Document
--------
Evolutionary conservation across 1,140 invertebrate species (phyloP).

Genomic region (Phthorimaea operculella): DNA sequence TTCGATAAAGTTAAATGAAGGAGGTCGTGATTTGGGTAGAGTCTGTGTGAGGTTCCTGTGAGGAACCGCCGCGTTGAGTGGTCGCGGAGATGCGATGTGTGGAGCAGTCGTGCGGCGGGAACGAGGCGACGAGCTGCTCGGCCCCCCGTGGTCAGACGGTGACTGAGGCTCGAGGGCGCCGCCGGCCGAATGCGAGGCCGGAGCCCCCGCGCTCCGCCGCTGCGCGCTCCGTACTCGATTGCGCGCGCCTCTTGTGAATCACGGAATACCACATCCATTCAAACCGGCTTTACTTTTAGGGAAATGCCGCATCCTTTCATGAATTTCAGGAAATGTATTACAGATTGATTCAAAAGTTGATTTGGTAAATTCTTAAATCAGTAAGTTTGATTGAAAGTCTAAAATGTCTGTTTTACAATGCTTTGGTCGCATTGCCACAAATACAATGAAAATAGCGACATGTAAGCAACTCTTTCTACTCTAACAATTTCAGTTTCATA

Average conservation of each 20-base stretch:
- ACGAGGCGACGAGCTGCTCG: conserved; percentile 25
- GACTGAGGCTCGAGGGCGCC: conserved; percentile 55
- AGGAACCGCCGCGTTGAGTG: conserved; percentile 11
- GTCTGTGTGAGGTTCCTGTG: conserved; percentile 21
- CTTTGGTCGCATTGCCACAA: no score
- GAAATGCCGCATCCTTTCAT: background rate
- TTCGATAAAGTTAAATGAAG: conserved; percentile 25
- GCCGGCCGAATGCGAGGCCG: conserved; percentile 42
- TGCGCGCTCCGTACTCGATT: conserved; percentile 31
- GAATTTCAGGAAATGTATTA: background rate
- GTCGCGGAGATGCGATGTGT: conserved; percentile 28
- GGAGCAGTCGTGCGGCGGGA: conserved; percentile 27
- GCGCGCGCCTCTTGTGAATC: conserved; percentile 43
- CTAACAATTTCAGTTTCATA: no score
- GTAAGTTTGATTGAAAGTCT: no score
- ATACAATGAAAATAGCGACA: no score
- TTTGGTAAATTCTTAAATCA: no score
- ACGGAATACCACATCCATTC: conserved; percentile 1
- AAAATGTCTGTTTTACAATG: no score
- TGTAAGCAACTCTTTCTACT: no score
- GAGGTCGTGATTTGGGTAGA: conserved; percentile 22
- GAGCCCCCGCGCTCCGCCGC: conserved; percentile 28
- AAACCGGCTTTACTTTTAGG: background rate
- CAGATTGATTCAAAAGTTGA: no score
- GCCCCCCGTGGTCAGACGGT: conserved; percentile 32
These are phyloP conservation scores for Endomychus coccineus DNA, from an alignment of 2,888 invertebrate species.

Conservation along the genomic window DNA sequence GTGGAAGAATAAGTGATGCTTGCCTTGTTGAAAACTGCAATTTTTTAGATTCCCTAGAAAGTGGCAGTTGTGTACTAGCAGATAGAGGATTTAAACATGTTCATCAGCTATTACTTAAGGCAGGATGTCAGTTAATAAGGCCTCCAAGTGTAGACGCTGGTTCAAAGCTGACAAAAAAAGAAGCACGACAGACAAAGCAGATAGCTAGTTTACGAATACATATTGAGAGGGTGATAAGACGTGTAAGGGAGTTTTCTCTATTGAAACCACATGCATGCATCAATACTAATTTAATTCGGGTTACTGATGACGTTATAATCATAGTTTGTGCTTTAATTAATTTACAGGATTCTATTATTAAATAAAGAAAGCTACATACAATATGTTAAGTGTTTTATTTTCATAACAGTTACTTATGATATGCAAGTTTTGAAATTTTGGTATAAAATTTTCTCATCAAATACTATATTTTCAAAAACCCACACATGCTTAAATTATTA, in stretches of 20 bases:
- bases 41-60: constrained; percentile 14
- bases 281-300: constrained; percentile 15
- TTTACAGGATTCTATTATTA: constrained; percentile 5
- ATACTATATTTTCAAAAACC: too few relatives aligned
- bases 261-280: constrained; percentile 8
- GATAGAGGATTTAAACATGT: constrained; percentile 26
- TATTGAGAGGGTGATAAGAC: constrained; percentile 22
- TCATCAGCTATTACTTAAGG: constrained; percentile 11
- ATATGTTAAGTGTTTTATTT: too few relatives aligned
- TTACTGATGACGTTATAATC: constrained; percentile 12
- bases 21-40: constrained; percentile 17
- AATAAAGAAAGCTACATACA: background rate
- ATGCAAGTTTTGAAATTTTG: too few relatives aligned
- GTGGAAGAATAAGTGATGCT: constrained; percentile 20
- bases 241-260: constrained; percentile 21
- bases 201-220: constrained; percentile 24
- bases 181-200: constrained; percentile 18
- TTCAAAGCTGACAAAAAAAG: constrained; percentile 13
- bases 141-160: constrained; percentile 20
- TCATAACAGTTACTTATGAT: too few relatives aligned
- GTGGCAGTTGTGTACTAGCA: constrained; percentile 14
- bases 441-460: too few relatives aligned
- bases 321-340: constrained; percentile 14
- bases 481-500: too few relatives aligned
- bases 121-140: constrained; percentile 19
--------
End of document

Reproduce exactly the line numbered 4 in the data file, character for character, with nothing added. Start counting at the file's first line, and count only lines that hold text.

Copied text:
- ACGAGGCGACGAGCTGCTCG: conserved; percentile 25